I’ve just come back from my year abroad as a Language Assistant in Strasbourg, France, and have had the time of my life. I was very lucky during my year abroad: I met some amazing people, adored the city I lived in, and generally had an enjoyable overall experience. However, there are always going to be a few bumps in the road along the way. Here are a few tips that will ensure you have the best possible year abroad!
1. Accommodation, accommodation, accommodation – (do your research!)
The power of research can never be underestimated and the more research you do for your year abroad, the better. This applies to revising key phrases in the language of the country you’re going to, researching the culture of the region, ensuring you complete the correct paperwork and, last but not least, researching accommodation. This is something I had to learn the hard way. I thought I had done all the accommodation research there was to do, and when I still couldn’t find anywhere to live, I resorted to finding a place when I got out there (which was a very stressful experience). In reality, there were probably a few other options I should have researched. I made the mistake of narrowing down my requirements too much: I wanted to live with young people and I didn’t want to be the only housemate. I would say make sure to keep your accommodation research as broad as possible; the main thing is that you have somewhere to stay for the year!
Some great sites to find accommodation in France:
2. Say Yes!
To everything. You’ve probably heard this advice many a time, but it really is one of the most valuable pieces of advice out there. Whether it’s to an after-work drink with your colleagues which you feel nervous about, or to that meditation taster session your friend wants to try (verdict: I fell asleep), you will almost always regret a situation more if you don’t go. It’s true that you perhaps won’t miss what you don’t know, but it’s even truer that you won’t feel as fulfilled if you don’t push yourself. Do as much as you can on your year abroad – you never know when the occasion will come around again.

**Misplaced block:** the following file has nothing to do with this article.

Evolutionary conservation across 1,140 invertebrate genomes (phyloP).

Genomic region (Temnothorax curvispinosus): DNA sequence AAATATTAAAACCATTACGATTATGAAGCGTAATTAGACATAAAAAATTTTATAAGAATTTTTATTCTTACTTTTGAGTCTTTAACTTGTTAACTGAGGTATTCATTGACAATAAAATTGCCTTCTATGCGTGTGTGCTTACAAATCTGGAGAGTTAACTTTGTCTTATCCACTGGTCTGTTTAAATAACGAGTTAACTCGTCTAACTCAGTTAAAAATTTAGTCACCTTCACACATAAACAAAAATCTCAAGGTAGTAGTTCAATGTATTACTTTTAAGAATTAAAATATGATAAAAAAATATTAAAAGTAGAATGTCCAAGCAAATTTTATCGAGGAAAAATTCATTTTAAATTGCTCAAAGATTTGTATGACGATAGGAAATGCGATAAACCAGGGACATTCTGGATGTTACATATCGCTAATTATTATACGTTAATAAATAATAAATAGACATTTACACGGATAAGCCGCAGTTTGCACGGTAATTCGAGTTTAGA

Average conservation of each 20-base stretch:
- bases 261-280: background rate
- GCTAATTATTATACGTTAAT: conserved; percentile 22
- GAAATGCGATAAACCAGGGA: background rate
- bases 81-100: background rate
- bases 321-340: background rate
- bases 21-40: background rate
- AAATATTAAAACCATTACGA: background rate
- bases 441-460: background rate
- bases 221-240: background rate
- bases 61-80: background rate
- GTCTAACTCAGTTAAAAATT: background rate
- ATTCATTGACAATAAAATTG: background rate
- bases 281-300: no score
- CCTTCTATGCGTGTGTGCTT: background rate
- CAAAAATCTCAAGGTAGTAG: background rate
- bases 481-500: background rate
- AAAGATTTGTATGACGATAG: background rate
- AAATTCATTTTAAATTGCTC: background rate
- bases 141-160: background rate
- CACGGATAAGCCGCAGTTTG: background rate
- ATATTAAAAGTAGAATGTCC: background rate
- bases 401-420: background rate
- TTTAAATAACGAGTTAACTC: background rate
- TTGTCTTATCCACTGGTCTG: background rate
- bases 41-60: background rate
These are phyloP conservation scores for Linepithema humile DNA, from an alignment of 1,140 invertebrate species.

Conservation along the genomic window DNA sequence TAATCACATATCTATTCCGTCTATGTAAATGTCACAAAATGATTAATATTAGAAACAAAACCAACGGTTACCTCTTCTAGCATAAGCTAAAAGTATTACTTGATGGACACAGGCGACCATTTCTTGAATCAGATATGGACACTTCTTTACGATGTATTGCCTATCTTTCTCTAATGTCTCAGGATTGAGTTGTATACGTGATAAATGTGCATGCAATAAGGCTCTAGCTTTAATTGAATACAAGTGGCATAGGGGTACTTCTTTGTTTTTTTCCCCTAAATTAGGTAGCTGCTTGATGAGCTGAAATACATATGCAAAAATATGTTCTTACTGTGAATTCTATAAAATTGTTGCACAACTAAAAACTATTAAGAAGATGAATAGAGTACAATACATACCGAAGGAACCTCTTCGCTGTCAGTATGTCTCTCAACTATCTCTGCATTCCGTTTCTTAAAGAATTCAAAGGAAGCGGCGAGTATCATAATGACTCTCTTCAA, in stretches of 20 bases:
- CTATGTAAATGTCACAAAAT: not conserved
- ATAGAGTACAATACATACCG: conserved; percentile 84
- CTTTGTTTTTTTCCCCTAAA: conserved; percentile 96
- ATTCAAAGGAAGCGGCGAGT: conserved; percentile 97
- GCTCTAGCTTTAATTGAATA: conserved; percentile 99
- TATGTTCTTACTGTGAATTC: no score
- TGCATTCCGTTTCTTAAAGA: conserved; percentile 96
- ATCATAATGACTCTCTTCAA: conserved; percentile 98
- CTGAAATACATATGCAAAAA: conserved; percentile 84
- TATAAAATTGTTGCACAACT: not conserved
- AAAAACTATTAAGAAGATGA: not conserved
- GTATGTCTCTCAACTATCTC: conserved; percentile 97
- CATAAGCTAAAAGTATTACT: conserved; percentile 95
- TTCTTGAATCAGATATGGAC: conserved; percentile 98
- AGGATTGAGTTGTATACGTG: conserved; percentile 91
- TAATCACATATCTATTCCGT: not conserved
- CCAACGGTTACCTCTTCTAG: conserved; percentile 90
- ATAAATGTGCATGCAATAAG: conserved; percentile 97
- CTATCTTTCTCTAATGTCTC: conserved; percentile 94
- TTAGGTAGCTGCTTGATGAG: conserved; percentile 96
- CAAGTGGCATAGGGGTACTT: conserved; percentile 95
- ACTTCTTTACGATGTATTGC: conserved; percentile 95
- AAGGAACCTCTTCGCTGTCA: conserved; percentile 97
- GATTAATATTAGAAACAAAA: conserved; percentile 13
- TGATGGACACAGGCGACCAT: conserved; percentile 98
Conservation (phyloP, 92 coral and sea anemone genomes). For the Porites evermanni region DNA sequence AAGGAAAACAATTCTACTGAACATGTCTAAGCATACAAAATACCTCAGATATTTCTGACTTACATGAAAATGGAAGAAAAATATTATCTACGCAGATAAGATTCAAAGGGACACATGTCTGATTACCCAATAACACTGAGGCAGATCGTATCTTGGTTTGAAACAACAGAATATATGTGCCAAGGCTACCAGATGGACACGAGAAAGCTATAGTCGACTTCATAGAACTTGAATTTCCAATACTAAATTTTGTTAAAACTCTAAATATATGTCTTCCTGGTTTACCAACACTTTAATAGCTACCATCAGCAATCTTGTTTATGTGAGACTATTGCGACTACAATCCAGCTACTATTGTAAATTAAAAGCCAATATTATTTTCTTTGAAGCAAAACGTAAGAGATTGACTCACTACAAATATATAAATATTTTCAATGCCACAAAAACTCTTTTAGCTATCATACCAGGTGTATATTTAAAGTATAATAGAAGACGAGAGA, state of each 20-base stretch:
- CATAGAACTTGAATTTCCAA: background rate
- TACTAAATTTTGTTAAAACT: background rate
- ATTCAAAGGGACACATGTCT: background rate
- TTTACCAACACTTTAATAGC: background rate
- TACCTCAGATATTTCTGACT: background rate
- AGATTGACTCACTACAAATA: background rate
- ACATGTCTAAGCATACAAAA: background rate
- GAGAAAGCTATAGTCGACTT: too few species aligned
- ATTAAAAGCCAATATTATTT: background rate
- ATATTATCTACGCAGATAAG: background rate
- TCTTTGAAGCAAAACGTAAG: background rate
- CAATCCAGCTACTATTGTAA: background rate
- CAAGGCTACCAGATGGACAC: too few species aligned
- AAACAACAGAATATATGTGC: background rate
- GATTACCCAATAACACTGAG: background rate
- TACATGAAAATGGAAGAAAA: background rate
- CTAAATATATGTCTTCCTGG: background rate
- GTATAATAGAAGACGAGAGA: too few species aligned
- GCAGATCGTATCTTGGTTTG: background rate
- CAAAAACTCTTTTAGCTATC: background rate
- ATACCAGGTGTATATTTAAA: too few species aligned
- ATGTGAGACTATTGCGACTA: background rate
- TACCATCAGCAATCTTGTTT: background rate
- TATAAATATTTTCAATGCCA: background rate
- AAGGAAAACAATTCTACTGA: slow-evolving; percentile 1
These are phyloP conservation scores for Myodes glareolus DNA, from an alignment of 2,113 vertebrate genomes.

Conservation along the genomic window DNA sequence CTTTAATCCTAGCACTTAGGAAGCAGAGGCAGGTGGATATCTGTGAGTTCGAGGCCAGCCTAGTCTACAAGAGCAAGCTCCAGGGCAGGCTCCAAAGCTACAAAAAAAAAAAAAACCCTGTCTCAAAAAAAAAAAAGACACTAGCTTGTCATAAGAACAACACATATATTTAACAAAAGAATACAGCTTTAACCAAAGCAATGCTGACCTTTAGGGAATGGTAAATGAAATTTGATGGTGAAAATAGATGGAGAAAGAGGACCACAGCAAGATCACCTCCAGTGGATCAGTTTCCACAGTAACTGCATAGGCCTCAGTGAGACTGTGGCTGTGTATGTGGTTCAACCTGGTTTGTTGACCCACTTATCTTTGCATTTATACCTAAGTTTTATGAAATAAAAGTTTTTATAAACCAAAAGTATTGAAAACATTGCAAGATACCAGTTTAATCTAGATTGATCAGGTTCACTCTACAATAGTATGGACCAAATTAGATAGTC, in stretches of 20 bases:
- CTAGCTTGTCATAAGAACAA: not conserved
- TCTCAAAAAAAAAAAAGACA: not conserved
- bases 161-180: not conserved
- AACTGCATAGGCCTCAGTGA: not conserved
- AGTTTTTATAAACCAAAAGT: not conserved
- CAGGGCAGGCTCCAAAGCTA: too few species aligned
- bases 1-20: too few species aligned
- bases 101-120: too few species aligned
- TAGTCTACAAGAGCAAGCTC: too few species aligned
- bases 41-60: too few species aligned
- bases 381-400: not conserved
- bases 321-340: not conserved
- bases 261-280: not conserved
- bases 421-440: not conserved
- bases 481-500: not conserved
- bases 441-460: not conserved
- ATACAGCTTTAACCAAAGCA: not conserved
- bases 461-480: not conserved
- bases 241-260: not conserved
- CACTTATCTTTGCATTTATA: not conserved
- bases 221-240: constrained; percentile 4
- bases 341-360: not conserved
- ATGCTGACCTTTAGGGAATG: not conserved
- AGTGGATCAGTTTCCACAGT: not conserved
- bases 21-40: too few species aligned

3. Get Social
Making good friends is key to surviving your year abroad. They will become a second family to you. Like my good friend Bill Withers* says, “we all need somebody to lean on”, especially when homesickness creeps up on you, which it probably will at some point (*disclaimer- we’re not actually friends. Yet.).
Social media is a lifesaver for this. I personally hate to be too reliant on social media, but Facebook, and online dating/friend-making apps such as Tinder (and for France Adopte Un Mec – “Adopt A Guy”) are extremely useful. I found a language tandem group and a “language café” by searching on Facebook- where I met people from all over the world- and I became part of a close-knit group of language assistants after meeting through the language assistants Facebook page. With technology, you’re less likely to feel alone in a big, new city. It also enables you to easily keep in contact with friends and family back home! There’s nothing like a good Skype conversation with your mum to boost your morale after a long Monday at work/studying.
4. Concentrate on YOU
This is an important one. No one person will have the same year abroad experience as you, and that is just fine. You will have things you wish you could change, and things will happen that you wish everyone could experience. A pit-fall of the year abroad is comparing your experience to everyone else’s and feeling down about certain aspects that don’t seem to measure up (social media doesn’t help here). But at times like these it’s important to focus on your own experience, and how you can solve any problems you are facing, rather than wish you were living someone else’s experience. This year is all about “finding yourself” (so cheesy but true) – you’ll discover what motivates you and what you’re really interested in.